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Emotionally Healthy Spirituality: Unleash a Revolution in Your Life In Christ

4.24  ·  Rating details ·  9,096 ratings  ·  808 reviews
What Are You Missing?
Peter Scazzero learned the hard way: you can’t be spiritually mature while remaining emotionally immature. Even though he was pastor of a growing church, he did what most people do:
Avoid conflict in the name of Christianity
Ignore his anger, sadness, and fear
Use God to run from God
Live without boundaries

Eventually God awakened him to a biblical integrat
Hardcover, 240 pages
Published June 29th 2006 by Thomas Nelson (first published 2006)
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Average rating 4.24  · 
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Oct 10, 2016 rated it did not like it  ·  review of another edition
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Julie G
Jun 13, 2012 rated it it was amazing
So this is a book that I read for therapy, because, just in case you are unaware, I have issues. When my therapist recommended it I was highly skeptical, but also kind of desperate because it was during a particularly difficult bout of depression. So I picked it up and then avoided reading it for several months because anything with the word "spirituality" in the title just makes me leery.

I am not a "spiritual" person. "Spirituality" to me sounds vague and unspecific and trendy and New Age. I l
Cindy Rollins
Jun 14, 2017 rated it really liked it
Shelves: 2017
My sister sent me this book. She knows my TBR list is long so she is often patient with me on these things, and I do so hate to feel pressure to read a book NOW. But I picked this up one morning and spent the next few weeks reading little bits at a time. I found it refreshingly helpful. Nothing really profound here, but encouragement for areas I was already beginning to pursue such as adding The Book of Common Prayer readings to my life. I think the next thing I want to do is add more intentiona ...more
Christina Stidham
Sep 19, 2016 rated it did not like it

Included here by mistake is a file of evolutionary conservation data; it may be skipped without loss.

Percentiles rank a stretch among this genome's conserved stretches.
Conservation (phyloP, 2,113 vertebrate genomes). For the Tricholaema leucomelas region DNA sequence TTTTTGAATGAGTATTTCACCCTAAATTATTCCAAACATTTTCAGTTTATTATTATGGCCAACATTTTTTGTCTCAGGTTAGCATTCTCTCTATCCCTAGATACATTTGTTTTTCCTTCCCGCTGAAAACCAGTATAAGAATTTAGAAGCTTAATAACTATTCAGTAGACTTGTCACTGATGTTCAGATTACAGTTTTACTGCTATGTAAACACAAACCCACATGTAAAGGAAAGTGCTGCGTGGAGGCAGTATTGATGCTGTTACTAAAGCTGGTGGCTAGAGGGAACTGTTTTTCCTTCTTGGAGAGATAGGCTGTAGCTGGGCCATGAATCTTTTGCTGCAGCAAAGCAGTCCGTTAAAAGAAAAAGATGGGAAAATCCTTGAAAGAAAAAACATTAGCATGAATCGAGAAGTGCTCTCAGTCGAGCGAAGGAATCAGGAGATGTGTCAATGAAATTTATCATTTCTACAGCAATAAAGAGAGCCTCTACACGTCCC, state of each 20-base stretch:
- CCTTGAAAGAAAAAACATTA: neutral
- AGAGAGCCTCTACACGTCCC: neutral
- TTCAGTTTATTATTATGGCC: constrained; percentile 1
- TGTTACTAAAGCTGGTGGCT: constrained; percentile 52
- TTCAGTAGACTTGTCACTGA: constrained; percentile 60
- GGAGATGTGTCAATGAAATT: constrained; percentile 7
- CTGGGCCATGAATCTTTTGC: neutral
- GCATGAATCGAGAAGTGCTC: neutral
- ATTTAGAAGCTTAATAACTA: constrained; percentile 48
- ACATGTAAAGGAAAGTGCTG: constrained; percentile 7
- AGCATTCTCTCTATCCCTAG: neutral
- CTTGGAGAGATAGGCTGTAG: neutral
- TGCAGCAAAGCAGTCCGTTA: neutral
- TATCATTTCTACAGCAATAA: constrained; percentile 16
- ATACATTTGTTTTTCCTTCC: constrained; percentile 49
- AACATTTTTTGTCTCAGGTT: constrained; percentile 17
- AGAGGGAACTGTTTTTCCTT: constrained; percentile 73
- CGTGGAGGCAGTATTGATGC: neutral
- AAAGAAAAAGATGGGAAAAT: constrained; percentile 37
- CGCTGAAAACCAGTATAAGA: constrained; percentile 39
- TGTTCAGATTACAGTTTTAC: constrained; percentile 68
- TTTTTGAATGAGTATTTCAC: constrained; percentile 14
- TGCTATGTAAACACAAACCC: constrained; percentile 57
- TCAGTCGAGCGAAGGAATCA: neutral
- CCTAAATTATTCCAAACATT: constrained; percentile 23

My general impression of the book was not positive. The author ends with some decent suggestions (such as false peacemaking and viewing others as people and not as objects), but overall his basic premise, that we must know ourselves to know God, is false. Yes, there are some good suggestions for working together with others and in looking at our lives, but it is almost all based on writings of mystics or monks, and not so much on the Bible. Our focus should be on God, and we should find ourselve ...more
Oct 03, 2015 rated it did not like it  ·  review of another edition
I confess I didn't read the whole thing. I got half way through and didn't need to go further. What he writes about combining emotional health with contemplative practices is by no means new and his theology is bad. Henri Nowen is a much better source. ...more
Alex Stroshine
Aug 19, 2014 rated it it was amazing  ·  review of another edition
Shelves: christian-living
I heard Peter Scazzero earlier this year speak at a conference (he co-presented with his wife and I was deeply impressed with how the two worked together and rely on each other as a marital team). His seminar was excellent and so I was looking forward to reading his most famous book. It did not disappoint.

Scazzero wants Christians to be "emotionally healthy." He acknowledges that feelings can be fickle and heedlessly following our emotions is dangerous, but he also wants believers to be true to
Sarah Hyatt
May 01, 2014 rated it did not like it
Shelves: giving-up
Well, I got about 20 pages into this one, which I almost didn't.

Despite a promising title, the cover of the book had a few red flags: "Unleash a revolution in your life in Christ!" I don't really know what that means, despite it being the sort of phrase of buzzwords that has surrounded me for years, and the words "unleash" and "revolution" paired with "life in Christ" made my skin crawl. The tagline on the front, "it's impossible to be spiritually mature, while remaining emotionally mature" had
Jason Kanz
Nov 30, 2014 rated it it was amazing  ·  review of another edition
Shelves: 2014
I had not heard of Peter Scazzero's Emotionally Healthy Spirituality (2006) until a few months ago when a pastor friend of mine mentioned it in passing. Since then, when I have shared that I was reading this book, many friends and acquaintances told me how excellent it was. I am not sure why they left me in the dark so long.

As a pastor of a church, Scazzero was trying to lead through pure effort with no attention to his emotional life. Only when his relational life began to fray at the edges di
Jillian Saldaña